Luis Benitez reported more detail:
"On a section known as 'the Popcorn', two gigantic towers collapsed, smashing against another wall of ice, and raining literally tons of debris down onto the helpless victims below."
Eric Simonson of IMG reports on one of those killed:
“Phinjo was our oldest Sherpa (50) and one of our very best Sherpa friends. He went on his first 8000 meter peak in 1973 — this was his 49th 8000 meter expedition.”
For the weight watchers out there, consider a top bag for your next gear acquisition. Top bags eliminate the bottom 1/3 of your sleeping bag's fill, since it's compressed under your weight and basically useless anyway. Can save up to 1/3 of the sleeping bag's weight and allow you to have a cold weather bag with the weight of a warm weather bag. It took two tries, but Andy at Psychovertical finally liked it. Try the Big Agnes Zirkel or Macpac Neve stateside or the Rab Quantum if you're in Europe.
Steve House, the 2006 winner, along with Vince Anderson, of the prestigious Golden Piton from Climbing and the lesser-known Piolet d’ Or for their alpine-style ascent of the Rupal Face on Nanaga Parbat, seriously injured his left index finger in late March at Smith Rock State Park, Oregon, specifically on the area’s notoriously drilled sport climb, Churning In The Wake (5.13a).
“It was a rookie mistake,” House said. “I wasn’t warmed up and there wasn’t any sport climbers around to tell me what I was doing was wrong.”
Has it come to this? Do we now treat the climbing community's finest as celebrities whose every move needs to be reported and documented for their adoring fans? Did House actually give a quote for this? Is he becoming the Lindsay Lohan of the outdoors? Should we expect Climbing.com to roll out something similar to Gawker's Stalker Maps, where we can follow the every move of our favorite outdoor celebrity? Hey, look, Beth Rodden was climbing down at Mission Cliffs in a tight little sports bra yesterday. Pssst, did you see Caldwell sipping coffee and Starbucks? Wow, Ed Viesturs at Scores. Who would have thought? Inquiring minds want to know. Dougald? Climbing? More of the same? Let me know so I can start rolling out the Outdoor Stalker Maps.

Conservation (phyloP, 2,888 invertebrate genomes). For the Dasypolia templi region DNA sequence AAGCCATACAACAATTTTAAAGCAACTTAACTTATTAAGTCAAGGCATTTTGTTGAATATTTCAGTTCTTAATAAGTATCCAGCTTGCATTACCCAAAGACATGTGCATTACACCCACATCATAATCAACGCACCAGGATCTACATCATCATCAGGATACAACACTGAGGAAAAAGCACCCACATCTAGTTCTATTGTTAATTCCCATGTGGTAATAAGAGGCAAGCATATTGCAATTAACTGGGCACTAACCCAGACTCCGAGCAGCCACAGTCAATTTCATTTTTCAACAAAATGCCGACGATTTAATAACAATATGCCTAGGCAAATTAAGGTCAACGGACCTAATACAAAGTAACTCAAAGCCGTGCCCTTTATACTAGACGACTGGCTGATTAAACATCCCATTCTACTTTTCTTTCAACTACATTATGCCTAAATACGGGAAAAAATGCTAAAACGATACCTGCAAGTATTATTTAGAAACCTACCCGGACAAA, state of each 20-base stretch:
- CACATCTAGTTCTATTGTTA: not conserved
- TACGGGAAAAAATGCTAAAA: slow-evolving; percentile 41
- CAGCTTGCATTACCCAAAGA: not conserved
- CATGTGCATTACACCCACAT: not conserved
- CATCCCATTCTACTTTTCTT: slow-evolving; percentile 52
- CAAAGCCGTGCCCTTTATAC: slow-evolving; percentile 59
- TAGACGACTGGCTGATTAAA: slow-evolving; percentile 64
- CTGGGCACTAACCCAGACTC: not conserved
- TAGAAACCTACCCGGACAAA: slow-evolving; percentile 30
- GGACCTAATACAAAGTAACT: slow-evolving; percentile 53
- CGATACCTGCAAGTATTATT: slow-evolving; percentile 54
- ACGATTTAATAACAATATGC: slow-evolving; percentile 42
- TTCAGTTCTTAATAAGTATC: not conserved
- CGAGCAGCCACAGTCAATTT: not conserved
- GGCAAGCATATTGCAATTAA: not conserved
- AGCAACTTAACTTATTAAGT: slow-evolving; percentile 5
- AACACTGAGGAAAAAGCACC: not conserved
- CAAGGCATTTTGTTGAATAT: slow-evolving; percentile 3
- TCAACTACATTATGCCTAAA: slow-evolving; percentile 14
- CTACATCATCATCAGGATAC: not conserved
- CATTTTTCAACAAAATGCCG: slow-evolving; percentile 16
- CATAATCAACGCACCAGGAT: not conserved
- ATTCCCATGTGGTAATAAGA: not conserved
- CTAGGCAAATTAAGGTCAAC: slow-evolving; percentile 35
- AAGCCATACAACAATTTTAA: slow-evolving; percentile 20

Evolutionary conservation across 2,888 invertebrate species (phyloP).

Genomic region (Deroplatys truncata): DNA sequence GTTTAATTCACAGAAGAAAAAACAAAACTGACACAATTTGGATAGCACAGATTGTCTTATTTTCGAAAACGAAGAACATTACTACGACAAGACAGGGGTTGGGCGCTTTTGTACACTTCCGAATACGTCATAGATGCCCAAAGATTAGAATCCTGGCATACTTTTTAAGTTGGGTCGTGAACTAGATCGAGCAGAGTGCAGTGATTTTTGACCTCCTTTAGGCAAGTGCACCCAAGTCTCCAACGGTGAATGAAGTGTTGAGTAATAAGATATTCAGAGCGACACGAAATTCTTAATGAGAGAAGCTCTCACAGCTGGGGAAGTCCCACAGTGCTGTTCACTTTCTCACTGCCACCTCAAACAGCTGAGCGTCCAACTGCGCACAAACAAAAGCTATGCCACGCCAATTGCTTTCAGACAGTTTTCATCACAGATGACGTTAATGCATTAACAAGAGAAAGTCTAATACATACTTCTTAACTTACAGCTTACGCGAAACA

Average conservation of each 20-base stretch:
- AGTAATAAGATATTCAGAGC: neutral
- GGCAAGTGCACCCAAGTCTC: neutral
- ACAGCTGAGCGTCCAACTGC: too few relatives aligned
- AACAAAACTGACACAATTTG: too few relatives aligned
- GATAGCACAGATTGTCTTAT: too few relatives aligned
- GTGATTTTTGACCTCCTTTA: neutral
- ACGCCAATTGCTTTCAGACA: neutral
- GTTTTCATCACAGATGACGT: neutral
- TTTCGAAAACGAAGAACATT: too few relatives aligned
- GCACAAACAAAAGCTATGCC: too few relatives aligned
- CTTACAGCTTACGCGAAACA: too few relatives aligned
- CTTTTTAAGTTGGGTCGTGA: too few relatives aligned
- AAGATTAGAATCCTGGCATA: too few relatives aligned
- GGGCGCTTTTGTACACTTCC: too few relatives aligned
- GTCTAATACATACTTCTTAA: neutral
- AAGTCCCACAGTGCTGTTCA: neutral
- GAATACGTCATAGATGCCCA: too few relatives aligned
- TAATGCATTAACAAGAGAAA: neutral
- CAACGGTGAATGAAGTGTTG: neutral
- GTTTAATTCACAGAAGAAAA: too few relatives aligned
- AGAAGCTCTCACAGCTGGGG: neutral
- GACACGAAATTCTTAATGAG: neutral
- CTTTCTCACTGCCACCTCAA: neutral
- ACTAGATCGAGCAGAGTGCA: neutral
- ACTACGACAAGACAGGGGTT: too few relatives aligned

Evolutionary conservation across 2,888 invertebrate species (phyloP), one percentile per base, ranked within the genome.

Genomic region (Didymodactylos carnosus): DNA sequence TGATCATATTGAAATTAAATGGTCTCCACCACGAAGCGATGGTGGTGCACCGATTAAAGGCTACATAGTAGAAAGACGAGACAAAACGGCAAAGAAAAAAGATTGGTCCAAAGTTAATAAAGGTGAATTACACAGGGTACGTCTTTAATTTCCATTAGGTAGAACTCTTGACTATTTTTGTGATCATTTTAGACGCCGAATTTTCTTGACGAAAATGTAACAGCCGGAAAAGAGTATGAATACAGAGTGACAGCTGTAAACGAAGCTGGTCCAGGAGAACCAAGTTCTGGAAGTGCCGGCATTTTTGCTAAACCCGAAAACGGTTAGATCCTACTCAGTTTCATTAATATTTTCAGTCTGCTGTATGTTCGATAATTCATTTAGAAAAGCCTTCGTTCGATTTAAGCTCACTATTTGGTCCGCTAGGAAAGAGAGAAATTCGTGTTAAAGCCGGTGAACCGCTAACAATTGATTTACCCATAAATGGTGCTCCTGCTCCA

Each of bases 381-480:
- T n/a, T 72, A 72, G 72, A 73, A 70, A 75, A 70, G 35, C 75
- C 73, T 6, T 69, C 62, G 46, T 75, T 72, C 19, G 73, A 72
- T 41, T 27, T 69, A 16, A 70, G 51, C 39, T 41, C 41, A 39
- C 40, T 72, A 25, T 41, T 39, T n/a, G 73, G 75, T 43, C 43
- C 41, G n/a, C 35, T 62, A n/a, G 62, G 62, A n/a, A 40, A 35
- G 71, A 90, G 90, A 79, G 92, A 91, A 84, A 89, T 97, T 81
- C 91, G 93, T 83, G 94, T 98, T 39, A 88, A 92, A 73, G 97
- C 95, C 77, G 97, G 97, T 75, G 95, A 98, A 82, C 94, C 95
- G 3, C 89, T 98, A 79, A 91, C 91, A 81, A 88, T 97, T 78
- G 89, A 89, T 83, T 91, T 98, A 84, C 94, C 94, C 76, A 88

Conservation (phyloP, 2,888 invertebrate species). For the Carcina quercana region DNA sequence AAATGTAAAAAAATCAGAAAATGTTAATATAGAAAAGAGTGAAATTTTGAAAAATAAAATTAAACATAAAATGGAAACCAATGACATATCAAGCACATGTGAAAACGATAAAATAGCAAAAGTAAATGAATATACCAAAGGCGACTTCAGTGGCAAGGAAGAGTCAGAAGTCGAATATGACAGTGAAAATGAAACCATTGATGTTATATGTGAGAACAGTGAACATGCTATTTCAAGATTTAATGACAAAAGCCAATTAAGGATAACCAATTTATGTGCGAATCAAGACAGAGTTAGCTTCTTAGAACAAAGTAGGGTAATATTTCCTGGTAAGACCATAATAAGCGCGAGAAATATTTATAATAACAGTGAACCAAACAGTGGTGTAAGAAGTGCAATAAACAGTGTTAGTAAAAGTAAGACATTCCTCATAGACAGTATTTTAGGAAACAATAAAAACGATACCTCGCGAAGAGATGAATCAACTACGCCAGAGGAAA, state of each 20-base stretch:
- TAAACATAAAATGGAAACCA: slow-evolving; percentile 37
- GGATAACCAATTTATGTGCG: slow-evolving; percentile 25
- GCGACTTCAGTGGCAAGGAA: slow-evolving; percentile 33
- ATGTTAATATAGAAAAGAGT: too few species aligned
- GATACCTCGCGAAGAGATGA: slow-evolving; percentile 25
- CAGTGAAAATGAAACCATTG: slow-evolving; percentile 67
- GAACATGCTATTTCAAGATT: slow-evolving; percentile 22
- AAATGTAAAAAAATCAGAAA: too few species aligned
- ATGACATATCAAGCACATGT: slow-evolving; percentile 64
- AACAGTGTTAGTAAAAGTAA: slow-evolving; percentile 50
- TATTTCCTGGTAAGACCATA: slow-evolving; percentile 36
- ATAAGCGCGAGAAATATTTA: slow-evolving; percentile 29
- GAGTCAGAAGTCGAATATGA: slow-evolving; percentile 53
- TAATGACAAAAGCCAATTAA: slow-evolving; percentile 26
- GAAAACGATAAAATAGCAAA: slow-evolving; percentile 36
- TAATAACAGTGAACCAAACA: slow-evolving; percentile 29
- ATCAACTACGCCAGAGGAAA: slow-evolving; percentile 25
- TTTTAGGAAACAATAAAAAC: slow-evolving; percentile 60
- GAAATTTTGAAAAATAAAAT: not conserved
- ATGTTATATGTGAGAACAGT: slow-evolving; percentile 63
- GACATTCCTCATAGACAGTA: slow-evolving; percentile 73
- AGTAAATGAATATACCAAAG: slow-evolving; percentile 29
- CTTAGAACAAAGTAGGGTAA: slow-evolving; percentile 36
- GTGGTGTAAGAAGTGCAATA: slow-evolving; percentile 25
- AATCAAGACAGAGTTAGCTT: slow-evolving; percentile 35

Climb_Ca Outdoor Celebrity Stalker Maps
NOTE: Before people get all carried away, this was obviously an April fools thing on Climbing's part. As is my Stalker Map. Though I kinda like the idea and might launch it soon. Funny thing is there no timestamp on the Climbing post, so I'm sure a lot of people are worried. Perhaps a Fix Steve's Finger Fund?
Kind of an old story, but new to us. And it begs the question why gear companies are messing around trying to design a better backpack, when the ultimate gear hauler has been around for centuries: the doko or oversized baskets sherpas use to hump gear. A study published in last summer's Science magazine found that Nepalise porters using the doko, could carry weights 100% to 200% their bodyweight. Consider them the anti-go-lite movement:
A typical Nepalese porter carries a load nearly as heavy as he is. When he does, the porter burns less energy per pound than a backpacker would need to shoulder about half the same weight, Heglund and his colleagues found.
A porter's gear is simple but effective: The load goes into an oversized basket, or doko, which rests against the back. A strap runs underneath the doko and over the crown of the head, which bears most of the weight. Each porter also carries a T-shaped walking stick called a tokma.